Saturday, October 28, 2006

A Completely Perplexing Situation

While we are not completely happy with the 2006 baseball season of the San Diego Padres, we can honestly say this: It was better than a kick in the head.

This team was as hot and cold as the sink in your bathroom. After an opening day gem by Jake Peavy, the Friars promptly lost four in a row. From the last day in April to May 14th they went a scorching 14-1, with only an extra-inning loss to the Brewers uglying up a historic streak. And then? They lost six of the next seven.

On and on this bi-polar team went, winning three and then losing four. Winning two and losing two. But when they needed it - and boy, did they need it - the Padres ended the year by going 28-13 over the last month and a half. They tied the Dodgers for the NL West lead, and won the division based on the head-to-head records.

I remember thinking in early October, in the immortal words of Willie Mays Hayes boarding a seemingly lavish jumbo jet to Milwaukee, "This is good. Real good." The Padres would be facing the Cardinals, a team that was backing into the playoffs so hard you could hear the "beep-beep-beep" from Wichita.

Something happened, though, in the thick October air, something that had happened all year but had never really been publicized because they always seemed to do something to cover it up: the Padres couldn't hit the goddamned ball.

We knew this going in: the Padres would have to pitch very, very well and play solid defense, and maybe pick up a timely hit or two. But here are the facts in their four-game ousting at the hands of the Redbirds: 29 for 129 (.225 AVG) with 0 - yes, zero - home runs. I'd go into detail about their average with runners in scoring position, but I'm on the twelfth floor of a building right now and the windows over there on that wall are big.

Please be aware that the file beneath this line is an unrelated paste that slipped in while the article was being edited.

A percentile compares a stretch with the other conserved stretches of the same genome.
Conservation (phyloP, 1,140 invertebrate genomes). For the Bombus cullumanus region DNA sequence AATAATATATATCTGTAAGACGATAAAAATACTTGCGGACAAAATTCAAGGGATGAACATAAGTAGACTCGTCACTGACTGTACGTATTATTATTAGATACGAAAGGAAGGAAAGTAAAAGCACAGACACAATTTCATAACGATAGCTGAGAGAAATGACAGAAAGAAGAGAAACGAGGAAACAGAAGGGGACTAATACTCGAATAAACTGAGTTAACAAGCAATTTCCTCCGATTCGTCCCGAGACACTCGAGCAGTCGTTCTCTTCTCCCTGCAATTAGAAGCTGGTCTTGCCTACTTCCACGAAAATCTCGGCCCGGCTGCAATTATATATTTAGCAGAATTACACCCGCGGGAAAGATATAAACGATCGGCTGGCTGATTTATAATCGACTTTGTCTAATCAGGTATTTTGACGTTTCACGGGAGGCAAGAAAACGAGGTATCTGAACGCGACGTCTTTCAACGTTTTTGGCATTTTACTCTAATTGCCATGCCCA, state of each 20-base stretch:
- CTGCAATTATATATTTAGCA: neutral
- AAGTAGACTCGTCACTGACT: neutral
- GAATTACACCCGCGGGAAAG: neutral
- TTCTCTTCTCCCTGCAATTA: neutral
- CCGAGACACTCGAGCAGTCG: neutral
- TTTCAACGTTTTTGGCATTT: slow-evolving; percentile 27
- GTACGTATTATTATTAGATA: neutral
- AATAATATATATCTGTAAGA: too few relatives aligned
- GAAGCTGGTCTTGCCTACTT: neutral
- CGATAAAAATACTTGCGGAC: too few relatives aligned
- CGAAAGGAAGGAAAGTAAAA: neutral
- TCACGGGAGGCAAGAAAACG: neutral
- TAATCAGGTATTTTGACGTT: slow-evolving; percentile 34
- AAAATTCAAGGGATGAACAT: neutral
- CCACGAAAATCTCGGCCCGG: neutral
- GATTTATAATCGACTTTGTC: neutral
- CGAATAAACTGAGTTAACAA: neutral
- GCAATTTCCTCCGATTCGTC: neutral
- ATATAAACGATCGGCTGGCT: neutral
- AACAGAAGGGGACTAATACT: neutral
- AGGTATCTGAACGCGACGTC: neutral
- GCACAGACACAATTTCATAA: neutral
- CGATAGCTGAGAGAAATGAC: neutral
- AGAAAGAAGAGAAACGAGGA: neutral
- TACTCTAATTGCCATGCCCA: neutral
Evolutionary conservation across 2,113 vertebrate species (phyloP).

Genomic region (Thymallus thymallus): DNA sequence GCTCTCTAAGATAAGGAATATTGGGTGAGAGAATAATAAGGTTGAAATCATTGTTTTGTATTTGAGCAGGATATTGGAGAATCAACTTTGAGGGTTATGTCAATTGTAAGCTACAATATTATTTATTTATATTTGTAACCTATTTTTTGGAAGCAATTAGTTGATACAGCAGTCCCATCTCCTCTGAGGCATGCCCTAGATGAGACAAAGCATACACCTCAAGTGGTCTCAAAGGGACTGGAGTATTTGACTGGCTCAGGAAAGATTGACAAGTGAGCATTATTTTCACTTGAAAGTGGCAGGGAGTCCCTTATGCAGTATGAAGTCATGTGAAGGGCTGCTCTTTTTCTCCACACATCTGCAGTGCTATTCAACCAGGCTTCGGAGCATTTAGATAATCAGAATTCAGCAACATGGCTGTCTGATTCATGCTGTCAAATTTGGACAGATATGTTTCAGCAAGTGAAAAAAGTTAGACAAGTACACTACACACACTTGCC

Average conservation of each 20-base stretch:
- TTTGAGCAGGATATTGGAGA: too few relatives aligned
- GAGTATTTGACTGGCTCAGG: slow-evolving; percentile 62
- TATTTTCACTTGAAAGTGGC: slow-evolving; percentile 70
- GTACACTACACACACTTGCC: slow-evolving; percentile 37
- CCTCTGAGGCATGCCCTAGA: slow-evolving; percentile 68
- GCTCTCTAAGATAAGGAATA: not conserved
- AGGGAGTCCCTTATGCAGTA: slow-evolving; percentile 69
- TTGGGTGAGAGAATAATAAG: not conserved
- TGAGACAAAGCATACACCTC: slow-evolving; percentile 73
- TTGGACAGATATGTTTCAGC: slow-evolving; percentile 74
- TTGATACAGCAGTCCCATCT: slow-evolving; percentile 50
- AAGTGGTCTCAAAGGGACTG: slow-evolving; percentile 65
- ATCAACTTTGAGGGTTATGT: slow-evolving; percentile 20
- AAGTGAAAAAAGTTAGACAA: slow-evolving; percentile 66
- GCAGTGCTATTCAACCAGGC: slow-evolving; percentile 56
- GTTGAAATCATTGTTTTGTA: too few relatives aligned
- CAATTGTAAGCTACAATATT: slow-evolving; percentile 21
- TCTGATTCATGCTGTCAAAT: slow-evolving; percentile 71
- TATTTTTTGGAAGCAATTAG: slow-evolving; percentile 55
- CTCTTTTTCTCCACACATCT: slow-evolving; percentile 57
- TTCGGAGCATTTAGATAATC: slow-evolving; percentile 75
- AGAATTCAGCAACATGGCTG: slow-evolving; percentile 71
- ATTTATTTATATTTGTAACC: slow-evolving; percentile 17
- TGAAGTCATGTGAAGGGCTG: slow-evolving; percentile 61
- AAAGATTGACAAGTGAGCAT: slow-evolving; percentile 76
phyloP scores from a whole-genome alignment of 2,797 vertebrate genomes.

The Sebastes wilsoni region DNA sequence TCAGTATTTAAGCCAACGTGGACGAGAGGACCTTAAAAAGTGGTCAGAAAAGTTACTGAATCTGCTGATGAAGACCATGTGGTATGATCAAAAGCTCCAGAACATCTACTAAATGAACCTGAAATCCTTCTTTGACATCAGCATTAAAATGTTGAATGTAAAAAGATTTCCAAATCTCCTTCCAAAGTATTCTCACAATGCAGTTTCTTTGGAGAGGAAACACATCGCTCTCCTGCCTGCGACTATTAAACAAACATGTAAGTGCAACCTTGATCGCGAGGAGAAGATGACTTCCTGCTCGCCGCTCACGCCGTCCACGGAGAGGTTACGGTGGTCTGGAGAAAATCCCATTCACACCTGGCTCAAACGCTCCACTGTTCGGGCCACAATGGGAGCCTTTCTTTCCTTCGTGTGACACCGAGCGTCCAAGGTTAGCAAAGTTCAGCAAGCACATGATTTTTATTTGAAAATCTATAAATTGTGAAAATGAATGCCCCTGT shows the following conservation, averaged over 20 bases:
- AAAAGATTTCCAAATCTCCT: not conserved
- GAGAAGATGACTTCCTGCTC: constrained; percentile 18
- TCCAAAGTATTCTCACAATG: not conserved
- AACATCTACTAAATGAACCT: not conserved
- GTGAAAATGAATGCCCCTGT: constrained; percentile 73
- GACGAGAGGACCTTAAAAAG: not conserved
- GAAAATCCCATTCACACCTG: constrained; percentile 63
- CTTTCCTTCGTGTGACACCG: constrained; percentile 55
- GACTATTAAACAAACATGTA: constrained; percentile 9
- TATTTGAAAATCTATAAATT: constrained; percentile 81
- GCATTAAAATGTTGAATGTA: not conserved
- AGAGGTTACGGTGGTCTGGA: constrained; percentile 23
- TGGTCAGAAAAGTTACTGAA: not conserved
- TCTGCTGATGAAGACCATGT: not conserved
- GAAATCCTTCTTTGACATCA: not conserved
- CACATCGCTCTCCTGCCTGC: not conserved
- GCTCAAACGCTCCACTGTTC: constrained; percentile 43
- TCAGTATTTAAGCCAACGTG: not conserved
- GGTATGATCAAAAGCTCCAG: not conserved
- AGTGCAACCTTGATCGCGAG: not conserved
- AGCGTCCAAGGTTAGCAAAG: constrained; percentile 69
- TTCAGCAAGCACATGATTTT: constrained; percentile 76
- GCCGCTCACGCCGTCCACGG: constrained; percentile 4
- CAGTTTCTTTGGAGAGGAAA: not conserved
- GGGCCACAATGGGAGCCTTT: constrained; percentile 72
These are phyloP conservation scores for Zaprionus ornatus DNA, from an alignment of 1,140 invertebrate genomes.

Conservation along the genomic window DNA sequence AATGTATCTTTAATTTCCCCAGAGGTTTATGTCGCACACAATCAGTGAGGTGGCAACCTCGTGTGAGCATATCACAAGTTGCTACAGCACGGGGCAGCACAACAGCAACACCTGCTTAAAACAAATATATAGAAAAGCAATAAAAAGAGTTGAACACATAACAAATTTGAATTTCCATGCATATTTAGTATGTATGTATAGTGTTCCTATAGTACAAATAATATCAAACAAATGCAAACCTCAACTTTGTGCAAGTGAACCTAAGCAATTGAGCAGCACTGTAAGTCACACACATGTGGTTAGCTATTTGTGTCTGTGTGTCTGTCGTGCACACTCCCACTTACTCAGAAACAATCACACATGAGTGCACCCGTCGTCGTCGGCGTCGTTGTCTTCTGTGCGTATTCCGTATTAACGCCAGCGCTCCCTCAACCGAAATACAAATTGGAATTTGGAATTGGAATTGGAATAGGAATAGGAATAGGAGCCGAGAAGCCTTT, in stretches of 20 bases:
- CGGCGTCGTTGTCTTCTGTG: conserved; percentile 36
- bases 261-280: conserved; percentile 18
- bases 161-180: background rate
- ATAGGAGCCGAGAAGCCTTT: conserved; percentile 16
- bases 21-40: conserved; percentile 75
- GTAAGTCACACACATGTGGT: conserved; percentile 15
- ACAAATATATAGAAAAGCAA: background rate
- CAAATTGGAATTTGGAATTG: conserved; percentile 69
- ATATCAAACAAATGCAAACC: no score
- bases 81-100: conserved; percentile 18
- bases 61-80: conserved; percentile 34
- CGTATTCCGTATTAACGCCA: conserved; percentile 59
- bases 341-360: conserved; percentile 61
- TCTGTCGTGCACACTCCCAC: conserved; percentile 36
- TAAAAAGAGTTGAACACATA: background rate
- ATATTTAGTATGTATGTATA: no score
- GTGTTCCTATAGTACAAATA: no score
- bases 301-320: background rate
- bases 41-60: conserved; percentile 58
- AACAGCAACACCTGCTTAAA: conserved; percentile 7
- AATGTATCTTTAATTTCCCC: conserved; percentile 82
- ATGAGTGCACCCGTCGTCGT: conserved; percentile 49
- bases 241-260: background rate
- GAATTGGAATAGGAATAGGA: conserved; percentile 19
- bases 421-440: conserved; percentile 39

So what happens?


Ugh. You know what that "SF" means? Sorry, Fuckers.

I mean, I know there had been grumblings, and I had heard things (I am in New York, remember, where San Diego is usually talked about only when discussing "Anchorman"), but not enough to expect this.

And during the WORLD FREAKING SERIES nonetheless. There are many unwritten rules in baseball, chiefly A) you don't steal a base when up by a large margin, B) you don't bunt to break up a no-hitter, and C) you don't hire a manager during a World Series.

Maybe I'm old-fashioned, I don't know, but this seemed, well, dirty. He's been with the organization almost as long as I've been alive. There's only a handful of professional coaches/managers who had been with their team as long or longer (Bobby Cox, Jerry Sloan, Bill Cowher and Jeff Fisher come to mind - I'm not gonna do the fucking research, though, so if you're curious, do it yourself) and Bruce Bochy, with his strange smile and creepy-ass eyelid, said "San Diego Padres" as much as my man Tony's finely-tuned physique in a Pads jersey and Hoffman running onto the field to the tune of "Hell's Bells."

But now that's gone. Washed away like a sandcastle on the San Diego beach. The image is still there - an imprint, if you will - but the frothy foam has torn it asunder and carried it away to its new life, to be mixed with seashells and sandcrabs and Moises Alou's urine-soaked hands.

Oh, I'll have my memories. Ken Caminiti's steroids, Snickers and IV-infused run to the MVP and division crown in 1996. The quality club that ran into an epic Yankees team in 1998 (that was a strike on that 2-2 pitch, with the bases loaded, to Tino Martinez in the bottom of the seventh of Game One, with the score tied at 2, if you remember; and if you don't, just humor me). These last two division titles, and the subsequent waxing at the hands of the St. Louis squad (and 2006 World Series Champions, by the way). I'll look back at Bruce's tenure fondly, like that cute girlfriend in high school who would let you make out with her behind the small gym, and maybe feel a breast at the movies, but would never let you round third and head for home.

But you know what? He wasn't even a .500 manager (951-975). Sure he delivered four of the five postseason appearances in the franchise's history, but you've got to look forward (and I will, later). What's done is done: he's the Giants manager now, and if Barry Bonds decides to leave, maybe he'll leave behind his gigantic hats for Bruce so the Giants don't have to go through the trouble of bronzing them as a humongous statue outside AT&T Park.

All I know is this: if you re-arrange the letters in "Bruce Bochy" you get "Curb, Beyoch."

Adios, Bruce. It was nice knowin' ya.

See you on April 3rd.

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